Who's In It: Li Bing Bing, Archie Kao, Gianna Jun, Hu Qing Yun, Vivian Wu, Hugh Jackman
The Basics: Nina (Bing Bing) and Sophia (Jun) aren't just close friends--they are laotong, which translates to "old sames," and is a very sacred bond between women. While everything else in life can seem transient, a woman can always count on her laotong to love them for who they are and never leave their side--at least emotionally. Nina is set to leave Shanghai for a big job and life change in New York, when Sophia gets into an accident. While she lays in a coma, Nina gets to reconnect with her through her belongings, among which is a story she wrote about Lily and Snow Flower (also played by Bing Bing and Jun, respectively) whose bond is put to the test back in ancestral China.
What's The Deal: This flick has a lot of things going for it, including a strong cast, lovely look, interesting costumes, and a singing number from Hugh Jackman (no, I'm not kidding). The story of Lily and Snow Flower runs parallel to the modern tale of Nina and Sophia, emphasizing how the more things change the more they stay the same. Women in the past aren't very different from the ones today, and love transcends everything (including moving, rebel attacks on your village, and plagues). Overall it's a very competent film, but kept me at a distance and never got very engaging.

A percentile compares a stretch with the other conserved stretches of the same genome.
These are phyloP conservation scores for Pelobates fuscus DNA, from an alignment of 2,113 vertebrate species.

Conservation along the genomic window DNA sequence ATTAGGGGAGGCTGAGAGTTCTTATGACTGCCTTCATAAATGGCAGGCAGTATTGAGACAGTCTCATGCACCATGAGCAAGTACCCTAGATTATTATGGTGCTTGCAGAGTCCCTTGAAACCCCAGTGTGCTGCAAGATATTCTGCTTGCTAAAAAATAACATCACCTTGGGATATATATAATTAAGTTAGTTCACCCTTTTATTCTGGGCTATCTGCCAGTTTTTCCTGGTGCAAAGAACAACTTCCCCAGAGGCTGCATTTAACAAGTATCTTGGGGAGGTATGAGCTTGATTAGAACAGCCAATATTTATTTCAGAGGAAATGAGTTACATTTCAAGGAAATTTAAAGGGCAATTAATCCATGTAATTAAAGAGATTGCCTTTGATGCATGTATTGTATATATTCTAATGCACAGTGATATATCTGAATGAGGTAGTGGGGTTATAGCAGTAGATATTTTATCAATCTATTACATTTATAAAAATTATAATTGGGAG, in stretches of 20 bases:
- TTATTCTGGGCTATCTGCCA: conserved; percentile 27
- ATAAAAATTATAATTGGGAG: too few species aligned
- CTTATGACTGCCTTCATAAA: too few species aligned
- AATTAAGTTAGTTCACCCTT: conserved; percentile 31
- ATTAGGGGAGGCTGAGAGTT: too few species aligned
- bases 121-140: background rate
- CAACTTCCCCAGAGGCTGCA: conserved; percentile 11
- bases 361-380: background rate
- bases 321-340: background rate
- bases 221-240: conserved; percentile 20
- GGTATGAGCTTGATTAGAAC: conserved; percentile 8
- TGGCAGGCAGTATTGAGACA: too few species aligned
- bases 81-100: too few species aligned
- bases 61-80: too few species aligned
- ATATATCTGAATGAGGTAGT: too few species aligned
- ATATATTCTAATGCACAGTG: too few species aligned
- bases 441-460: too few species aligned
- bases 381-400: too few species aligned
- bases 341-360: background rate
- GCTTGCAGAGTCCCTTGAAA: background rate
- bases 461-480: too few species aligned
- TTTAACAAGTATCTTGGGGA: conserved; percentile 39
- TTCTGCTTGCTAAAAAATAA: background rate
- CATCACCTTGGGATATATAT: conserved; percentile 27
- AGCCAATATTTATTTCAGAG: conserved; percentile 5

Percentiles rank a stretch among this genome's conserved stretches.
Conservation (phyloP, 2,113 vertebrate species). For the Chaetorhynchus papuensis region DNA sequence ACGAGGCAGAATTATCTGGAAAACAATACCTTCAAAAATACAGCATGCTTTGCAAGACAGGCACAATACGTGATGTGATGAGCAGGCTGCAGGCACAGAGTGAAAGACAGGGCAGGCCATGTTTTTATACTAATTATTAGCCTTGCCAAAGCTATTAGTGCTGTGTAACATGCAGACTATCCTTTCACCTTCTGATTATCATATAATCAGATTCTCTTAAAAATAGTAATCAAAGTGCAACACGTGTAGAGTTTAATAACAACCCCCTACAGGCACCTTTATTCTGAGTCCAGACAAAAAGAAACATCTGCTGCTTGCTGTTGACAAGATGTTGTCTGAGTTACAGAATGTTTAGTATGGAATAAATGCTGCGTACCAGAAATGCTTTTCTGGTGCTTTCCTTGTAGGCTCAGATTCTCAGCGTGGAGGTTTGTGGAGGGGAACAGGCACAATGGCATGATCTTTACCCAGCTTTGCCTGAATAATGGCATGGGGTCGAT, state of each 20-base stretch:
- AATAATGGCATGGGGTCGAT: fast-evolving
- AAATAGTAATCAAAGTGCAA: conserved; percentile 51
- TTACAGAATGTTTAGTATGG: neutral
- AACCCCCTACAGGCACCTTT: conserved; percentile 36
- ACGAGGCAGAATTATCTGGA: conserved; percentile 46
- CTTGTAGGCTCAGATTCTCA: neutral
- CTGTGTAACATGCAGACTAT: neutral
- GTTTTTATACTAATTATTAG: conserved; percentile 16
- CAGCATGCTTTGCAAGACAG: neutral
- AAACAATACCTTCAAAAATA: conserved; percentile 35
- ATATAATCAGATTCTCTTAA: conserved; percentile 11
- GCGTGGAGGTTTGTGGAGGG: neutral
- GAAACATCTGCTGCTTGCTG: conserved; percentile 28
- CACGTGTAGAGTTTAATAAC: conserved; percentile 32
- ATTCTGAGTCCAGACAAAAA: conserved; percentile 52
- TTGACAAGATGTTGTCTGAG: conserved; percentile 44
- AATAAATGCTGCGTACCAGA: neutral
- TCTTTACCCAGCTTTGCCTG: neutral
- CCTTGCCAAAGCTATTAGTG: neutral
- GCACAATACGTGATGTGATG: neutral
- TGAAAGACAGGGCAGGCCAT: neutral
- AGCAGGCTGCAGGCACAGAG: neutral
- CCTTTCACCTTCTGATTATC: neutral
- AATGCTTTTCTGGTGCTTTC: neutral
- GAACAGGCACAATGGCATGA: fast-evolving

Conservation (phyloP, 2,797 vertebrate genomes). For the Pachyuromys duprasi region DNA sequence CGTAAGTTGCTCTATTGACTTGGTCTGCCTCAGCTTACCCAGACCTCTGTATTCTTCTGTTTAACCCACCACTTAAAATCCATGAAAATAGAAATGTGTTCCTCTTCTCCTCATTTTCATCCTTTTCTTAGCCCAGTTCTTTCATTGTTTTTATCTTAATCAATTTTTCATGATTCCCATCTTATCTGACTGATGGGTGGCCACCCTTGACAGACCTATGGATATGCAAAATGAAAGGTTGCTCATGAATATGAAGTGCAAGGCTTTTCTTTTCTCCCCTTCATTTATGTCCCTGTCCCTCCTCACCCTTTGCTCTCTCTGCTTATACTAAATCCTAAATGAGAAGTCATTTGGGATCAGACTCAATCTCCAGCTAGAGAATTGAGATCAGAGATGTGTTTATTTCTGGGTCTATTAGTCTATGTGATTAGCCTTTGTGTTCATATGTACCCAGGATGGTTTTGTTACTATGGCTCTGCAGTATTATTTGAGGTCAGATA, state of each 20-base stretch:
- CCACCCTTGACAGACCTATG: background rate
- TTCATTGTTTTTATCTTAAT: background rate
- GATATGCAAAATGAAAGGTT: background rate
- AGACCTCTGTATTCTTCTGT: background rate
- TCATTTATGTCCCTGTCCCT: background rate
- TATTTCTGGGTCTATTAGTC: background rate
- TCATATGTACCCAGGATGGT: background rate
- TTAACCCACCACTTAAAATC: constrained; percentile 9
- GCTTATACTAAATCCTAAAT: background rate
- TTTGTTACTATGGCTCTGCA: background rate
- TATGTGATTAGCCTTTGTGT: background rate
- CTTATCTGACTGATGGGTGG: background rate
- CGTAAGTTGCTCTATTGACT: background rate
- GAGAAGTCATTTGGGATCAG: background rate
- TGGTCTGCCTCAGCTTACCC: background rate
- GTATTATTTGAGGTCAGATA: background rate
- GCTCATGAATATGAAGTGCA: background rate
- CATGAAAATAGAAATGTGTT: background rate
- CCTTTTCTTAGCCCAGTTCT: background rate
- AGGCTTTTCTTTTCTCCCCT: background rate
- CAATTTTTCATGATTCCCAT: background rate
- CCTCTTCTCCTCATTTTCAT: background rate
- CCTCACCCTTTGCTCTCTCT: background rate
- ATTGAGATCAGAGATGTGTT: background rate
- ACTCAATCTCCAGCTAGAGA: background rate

Don't Fear The Subtitles: The film vacillates between subtitled Chinese and English, and although I think the characters in modern day were speaking English to prove how worldly they are, I thought the quality of the acting suffered. It's kind of like how Penelope Cruz's Spanish-speaking acting makes her American movies look like junk (Vicky Cristina Barcelona excluded). I just didn't buy that a big meeting in Shanghai would be conducted in English, and it took me out of the movie because it seemed disingenuous.
And Furthermore: The Chinese-speaking segments of Lily and Snow Flower's interaction together over time are much more interesting than the modern-day counterpart. I understand that without the comparison between the two, the movie loses its central idea of relationships transcending time, but I found the back and forth to work against the film--it felt very long. However, I did get the point that women binding their feet isn't much different from wearing stilettos, and that lame boyfriends/husbands have existed throughout history. No matter when you were born, your life probably won't turn out how you thought it would, and hopefully you'll have friends by your side. Director Wayne Wang seems in his element with the topic, because this movie is about relationships, similar to The Joy Luck Club. The only problem was that there wasn't quite enough of any emotion, which makes it more similar to another one of his films, Maid in Manhattan.